Please use this identifier to cite or link to this item:
|Title:||A study of interaction in Chinese-language cross-cultural classes via long distance synchronous videoconferencing.|
Joseph B. Breed.
|Abstract:||Despite technological improvements, teachers and students still often find interaction in distance classes difficult. Literature on this subject pointed to problems such as connection instability, poor image, sound clarity, no sense of immediacy, and less error correction than in face to face classes, and suggested remedies including giving faster feedback, lessening student anxiety or feelings of isolation, and making the class feel more immediate. However, there has not yet been any systematic exploration of Chinese distance teaching. This study uses the long-distance learning interactive model and employs questionnaires, live observation, and interviews with teachers to analyze the difficulties and strategies applicable to cross-cultural Chinese teaching. The teachers involved were Taiwanese, and students were Japanese and American. Factors found to negatively influence interaction include monotonous activities, poor connectivity, unfamiliarity with software, unfamiliarity with distance classes, and too few activities involving two-way communication. Results show that improving the quality of long-distance education requires a stable Internet connection, activities related to real-life experiences, developing user familiarity with long-distance communication, and reducing student anxiety. This study is intended as a reference for long-distance course design and teacher training.|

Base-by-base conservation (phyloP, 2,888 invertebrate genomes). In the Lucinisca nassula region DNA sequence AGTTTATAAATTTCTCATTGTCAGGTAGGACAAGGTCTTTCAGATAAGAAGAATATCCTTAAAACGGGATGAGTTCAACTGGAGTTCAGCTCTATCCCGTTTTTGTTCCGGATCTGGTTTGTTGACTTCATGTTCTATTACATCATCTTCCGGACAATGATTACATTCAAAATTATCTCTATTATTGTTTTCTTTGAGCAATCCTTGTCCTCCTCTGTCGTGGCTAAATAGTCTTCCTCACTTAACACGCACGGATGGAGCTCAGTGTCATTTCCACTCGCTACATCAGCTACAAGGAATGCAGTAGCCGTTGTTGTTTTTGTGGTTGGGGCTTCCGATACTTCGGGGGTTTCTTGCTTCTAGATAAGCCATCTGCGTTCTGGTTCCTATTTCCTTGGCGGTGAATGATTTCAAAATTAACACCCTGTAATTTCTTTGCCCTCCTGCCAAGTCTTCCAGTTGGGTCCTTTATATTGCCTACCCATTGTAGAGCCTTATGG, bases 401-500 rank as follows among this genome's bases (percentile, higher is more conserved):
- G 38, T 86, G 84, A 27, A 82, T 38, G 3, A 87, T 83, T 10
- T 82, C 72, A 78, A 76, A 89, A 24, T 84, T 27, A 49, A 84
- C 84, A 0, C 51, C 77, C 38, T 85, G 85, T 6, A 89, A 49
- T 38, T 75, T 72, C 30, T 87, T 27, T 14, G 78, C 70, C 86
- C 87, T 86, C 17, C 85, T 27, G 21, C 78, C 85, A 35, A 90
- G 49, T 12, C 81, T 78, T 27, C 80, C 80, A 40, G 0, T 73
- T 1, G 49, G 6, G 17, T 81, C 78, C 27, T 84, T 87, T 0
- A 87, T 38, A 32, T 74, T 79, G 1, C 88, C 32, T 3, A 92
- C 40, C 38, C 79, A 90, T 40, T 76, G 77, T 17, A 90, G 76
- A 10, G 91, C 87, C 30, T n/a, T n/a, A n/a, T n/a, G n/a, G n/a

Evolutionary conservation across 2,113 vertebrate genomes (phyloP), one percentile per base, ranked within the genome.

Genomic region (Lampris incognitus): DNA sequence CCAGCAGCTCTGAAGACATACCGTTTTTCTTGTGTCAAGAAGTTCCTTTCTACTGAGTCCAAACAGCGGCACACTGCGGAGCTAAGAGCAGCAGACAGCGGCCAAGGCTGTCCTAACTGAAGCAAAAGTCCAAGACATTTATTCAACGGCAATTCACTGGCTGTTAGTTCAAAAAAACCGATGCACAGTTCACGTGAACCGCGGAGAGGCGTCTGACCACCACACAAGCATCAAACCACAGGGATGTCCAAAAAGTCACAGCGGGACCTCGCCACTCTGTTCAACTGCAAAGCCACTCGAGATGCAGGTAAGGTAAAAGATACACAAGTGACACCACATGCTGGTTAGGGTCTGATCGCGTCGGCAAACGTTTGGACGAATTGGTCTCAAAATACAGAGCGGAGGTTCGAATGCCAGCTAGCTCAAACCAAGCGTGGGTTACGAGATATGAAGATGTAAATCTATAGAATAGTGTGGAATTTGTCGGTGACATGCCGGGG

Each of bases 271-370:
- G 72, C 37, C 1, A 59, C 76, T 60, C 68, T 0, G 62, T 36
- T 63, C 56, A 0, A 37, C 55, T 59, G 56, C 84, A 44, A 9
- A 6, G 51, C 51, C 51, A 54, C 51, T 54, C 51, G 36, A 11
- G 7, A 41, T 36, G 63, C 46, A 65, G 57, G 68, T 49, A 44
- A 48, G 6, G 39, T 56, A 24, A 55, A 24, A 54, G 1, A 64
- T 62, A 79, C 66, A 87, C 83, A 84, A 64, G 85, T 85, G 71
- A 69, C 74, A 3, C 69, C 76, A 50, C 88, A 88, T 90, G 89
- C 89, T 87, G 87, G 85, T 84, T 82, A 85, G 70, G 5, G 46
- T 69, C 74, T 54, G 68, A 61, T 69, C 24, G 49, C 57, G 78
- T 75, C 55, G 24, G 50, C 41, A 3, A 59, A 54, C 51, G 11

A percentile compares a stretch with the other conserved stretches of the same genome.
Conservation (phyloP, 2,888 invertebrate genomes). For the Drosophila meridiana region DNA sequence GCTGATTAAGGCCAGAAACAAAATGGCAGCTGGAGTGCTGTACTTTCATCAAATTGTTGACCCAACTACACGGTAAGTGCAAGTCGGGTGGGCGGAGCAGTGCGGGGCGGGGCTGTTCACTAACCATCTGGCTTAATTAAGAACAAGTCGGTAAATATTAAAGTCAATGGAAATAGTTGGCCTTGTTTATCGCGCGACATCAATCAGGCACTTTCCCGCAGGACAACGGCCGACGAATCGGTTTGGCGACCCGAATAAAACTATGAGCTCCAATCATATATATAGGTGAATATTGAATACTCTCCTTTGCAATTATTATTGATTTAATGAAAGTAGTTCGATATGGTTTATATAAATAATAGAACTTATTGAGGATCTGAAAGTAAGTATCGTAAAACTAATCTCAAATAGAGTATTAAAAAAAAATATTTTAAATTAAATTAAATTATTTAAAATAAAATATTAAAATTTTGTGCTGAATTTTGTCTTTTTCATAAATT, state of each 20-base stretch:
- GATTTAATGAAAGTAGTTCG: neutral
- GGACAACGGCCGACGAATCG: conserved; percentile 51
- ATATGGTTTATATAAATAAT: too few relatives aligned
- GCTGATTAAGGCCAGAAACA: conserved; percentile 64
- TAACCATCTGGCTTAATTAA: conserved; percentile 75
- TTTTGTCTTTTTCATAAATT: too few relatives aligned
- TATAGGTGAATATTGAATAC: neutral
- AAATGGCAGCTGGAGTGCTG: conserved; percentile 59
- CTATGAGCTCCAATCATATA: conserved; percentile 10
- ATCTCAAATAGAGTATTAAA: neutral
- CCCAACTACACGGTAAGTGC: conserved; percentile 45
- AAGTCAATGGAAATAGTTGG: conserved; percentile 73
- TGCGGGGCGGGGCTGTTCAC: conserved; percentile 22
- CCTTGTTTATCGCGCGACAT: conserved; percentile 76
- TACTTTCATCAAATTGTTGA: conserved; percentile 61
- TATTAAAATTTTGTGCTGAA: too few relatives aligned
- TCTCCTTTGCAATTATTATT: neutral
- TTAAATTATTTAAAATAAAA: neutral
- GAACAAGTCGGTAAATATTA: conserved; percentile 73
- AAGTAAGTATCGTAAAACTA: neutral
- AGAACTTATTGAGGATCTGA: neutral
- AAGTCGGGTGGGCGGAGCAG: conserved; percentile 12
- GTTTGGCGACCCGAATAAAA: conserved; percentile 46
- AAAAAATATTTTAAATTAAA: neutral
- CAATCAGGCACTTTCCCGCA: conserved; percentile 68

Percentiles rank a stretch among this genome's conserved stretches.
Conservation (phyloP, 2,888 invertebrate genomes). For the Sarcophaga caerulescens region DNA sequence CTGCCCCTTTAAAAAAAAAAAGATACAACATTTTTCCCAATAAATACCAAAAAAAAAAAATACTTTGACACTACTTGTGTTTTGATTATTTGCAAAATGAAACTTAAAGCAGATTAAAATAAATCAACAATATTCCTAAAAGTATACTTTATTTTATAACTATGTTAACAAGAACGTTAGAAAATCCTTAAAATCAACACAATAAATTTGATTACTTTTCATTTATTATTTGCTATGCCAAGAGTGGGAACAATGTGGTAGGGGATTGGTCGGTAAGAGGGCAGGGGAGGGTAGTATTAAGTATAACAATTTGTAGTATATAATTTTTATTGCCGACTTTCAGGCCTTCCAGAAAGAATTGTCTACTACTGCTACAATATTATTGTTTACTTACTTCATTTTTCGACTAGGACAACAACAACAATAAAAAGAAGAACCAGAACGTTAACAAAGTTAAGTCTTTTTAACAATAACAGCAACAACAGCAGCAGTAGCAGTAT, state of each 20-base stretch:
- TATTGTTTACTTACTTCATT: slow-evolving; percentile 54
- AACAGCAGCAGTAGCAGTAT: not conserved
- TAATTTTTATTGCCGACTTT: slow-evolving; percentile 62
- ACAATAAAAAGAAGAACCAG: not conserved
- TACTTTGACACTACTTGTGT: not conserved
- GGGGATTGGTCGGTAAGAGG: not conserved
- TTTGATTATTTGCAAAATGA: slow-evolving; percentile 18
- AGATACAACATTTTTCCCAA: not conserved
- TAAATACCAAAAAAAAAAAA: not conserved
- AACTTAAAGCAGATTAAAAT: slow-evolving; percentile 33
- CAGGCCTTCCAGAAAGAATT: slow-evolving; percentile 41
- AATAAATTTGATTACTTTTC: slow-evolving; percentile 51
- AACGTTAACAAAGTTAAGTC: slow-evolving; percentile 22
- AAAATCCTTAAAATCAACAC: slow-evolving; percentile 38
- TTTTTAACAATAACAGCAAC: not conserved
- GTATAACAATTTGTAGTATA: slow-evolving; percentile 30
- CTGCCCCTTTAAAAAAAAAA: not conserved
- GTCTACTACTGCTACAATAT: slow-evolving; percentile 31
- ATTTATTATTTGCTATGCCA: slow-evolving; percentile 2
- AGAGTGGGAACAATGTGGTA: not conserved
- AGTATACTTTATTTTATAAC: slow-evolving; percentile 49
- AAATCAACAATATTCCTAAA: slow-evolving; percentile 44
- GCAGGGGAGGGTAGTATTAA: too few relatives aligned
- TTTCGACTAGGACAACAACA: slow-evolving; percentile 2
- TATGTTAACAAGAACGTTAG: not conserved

|Appears in Collections:||教師著作|
Items in DSpace are protected by copyright, with all rights reserved, unless otherwise indicated.